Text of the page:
Spring is particularly lovely, with all the plants starting to bloom and plenty of birds and other wildlife around. Likewise, the stunning colours and cool, crisp temperatures of autumn make for delightful hiking conditions.

Note, though, that the autumn foliage acts as a magnet for domestic tourists, meaning the park can get extremely busy at this time of year. Buses and accommodation are often full, especially at weekends, and crowds on the popular trails can make the experience pretty unpleasant at times.

October is the busiest time of year in the park, thanks to both the changing colours and a number of public holidays falling during that month. Given the difficulties around securing transport and accommodation, I’d recommend taking a day tour instead during this period.

The upside of visiting in winter is that you’ll have few other people to worry about, and the snow-covered mountains, crisp, clear air, and frozen rivers and waterfalls make for stunning photos. The downside, of course, is that hiking becomes much more difficult, especially at higher elevations, and it can get very cold.

Make sure you’ve got appropriate gear for the conditions, and be aware that trails are often closed due to snow or bad weather.

You’ll have the opposite problem in summer, with temperatures in the park often hitting in excess of 30 degrees Celsius (86F). It’s when the mountain slopes are at their greenest, thanks to most of the rain falling at this time of year: you’ll get pretty photos, but be sure to pack plenty of water and sun protection if you’re hiking.

How Long to Spend at Seoraksan

Seoraksan National Park is hardly a secret for locals, but feels like somewhere that most foreign tourists don’t know as much about. It’s often left out of travel itineraries entirely; when it’s not, people usually only give themselves a single day to explore the park.

While you can cherry-pick the highlights of the park in a day (especially if you drive or take a tour, and leave early), you’ll have a better, more relaxed experience if you stay longer. We gave ourselves two days and two nights, and it felt like the right length of time, especially since we were using buses to get around.

Viewpoint with tree growing through the wooden decking, overlooking expansive forested granite slopes. Thick grey cloud covering the tops of the mountains.
Cloudy skies at Towangseong Falls Observatory in Seoraksan National Park

That gave us an afternoon in the park when we first arrived, and a full day the next day, before returning to Seoul the following morning. As well as getting to see more of the park, including some of the less popular trails, that extra time came with another benefit: working around the weather.

Seoraksan is notorious for having, shall we say, some pretty variable weather. Rain and cloud are common, even when other parts of the country are bathed in sunshine. Our first afternoon was quite overcast: although we got patches of sun here and there, most of my photos were taken under grey skies.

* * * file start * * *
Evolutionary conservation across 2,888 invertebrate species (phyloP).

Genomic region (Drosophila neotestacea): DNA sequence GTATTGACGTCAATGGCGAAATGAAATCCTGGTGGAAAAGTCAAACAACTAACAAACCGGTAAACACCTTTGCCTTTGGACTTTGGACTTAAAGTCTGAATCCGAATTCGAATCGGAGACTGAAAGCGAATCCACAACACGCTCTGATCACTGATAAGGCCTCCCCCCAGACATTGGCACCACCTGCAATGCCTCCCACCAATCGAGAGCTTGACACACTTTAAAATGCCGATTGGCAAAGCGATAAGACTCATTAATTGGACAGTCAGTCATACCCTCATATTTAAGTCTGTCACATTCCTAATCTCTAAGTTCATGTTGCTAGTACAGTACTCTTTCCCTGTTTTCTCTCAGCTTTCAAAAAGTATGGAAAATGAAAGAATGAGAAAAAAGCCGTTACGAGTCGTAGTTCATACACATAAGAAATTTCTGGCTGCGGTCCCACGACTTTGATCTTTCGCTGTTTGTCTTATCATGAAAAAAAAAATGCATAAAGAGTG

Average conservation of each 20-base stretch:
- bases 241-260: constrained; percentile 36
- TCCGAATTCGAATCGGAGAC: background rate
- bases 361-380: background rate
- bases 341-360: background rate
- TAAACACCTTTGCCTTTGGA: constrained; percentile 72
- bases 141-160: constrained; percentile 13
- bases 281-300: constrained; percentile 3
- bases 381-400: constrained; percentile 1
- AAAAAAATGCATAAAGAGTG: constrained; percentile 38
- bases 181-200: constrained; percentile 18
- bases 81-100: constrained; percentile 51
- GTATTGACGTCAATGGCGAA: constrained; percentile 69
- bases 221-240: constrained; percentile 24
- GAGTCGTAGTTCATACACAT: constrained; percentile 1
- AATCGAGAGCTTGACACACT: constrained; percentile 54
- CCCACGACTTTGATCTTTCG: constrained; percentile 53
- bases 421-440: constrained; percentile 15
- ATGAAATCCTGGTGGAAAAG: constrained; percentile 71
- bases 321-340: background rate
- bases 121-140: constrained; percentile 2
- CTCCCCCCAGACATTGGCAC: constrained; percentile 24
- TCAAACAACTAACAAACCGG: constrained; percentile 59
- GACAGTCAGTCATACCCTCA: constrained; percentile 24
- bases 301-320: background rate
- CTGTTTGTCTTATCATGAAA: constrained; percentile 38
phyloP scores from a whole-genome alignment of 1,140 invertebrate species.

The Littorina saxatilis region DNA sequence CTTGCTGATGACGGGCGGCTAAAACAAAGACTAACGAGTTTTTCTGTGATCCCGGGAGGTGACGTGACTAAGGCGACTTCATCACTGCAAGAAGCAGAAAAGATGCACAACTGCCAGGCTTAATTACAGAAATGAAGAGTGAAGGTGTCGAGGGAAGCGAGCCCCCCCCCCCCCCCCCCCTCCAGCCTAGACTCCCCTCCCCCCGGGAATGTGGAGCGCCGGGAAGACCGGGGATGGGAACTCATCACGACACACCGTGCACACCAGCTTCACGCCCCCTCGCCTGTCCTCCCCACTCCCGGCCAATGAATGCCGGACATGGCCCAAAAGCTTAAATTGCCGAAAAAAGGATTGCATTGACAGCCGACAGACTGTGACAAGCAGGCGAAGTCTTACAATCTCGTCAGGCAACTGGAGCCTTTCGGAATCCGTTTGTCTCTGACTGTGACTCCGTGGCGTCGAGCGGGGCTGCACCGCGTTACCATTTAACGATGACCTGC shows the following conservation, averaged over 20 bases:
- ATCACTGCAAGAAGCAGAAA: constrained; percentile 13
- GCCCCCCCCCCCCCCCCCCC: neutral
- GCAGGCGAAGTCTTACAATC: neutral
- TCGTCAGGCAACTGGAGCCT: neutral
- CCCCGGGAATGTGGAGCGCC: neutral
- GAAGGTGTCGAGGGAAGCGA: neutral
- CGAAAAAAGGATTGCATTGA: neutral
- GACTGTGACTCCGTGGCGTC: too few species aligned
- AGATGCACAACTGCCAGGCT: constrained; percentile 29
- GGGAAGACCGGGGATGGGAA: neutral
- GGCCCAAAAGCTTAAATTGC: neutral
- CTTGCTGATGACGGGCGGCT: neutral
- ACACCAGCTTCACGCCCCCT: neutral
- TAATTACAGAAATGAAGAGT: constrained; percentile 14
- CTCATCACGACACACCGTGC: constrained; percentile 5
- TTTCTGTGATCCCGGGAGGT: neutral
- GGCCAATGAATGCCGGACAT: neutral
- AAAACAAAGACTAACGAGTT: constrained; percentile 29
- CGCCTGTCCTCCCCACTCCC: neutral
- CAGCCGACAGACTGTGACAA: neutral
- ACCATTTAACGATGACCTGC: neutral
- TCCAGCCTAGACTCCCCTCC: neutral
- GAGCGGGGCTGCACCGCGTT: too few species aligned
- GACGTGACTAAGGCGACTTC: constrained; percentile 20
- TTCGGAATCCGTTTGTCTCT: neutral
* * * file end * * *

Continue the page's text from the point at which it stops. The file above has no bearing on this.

If that had been the only time we’d had in the park, I’d have been pretty sad about it: those majestic mountains and sweeping vistas just aren’t as impressive when they’re covered in a thick layer of cloud!

Fortunately, the next day couldn’t have been more different: some light morning fog burned off as we arrived, leaving just blue skies and bright sunshine in its wake. It stayed like that all day, only starting to cloud over again as we were making our way back out of the park many hours later. Success!

Where to Stay

If you’re visiting for longer than a day, you’ve got two choices about where to stay: in Sokcho, or somewhere along the road that leads to the park.

The closest accommodation to the entrance is the four-star Kensington Hotel, less than a five minute walk from the main gate. Full of British memorabilia (including a double-decker red bus in the parking lot, believe it or not), it’s a popular spot with Korean celebrities. There are two restaurants, a bar, and cafe onsite, and while the rooms could do with a bit of a facelift, you can’t do any better in terms of convenience.

Staying anywhere else will require a bus/car ride or a lengthy walk to get to the park. We spent a couple of nights at Smile Resort, about three kilometres back down the road. It was the best-rated of the small cluster of hotels in the area, and didn’t disappoint: with friendly owners, clean, comfortable rooms, a good, simple breakfast, and reasonable prices, we were very happy with our decision.

Hotel room with one double and one single bed, with wooden floor and back wall. Window and small painting on back wall, white painted side walls and ceiling, with coat stand and partial view of desk and chair on the right. Air conditioner on the left wall.
Family room at Smile Resort, near Seoraksan National Park

There were a few restaurants and a couple of small convenience stores nearby: between them and the eateries in the park itself, we never had a problem finding food during our stay. The village itself was pretty quiet in May: that’s not peak time, and especially in the evenings, it didn’t feel like it either.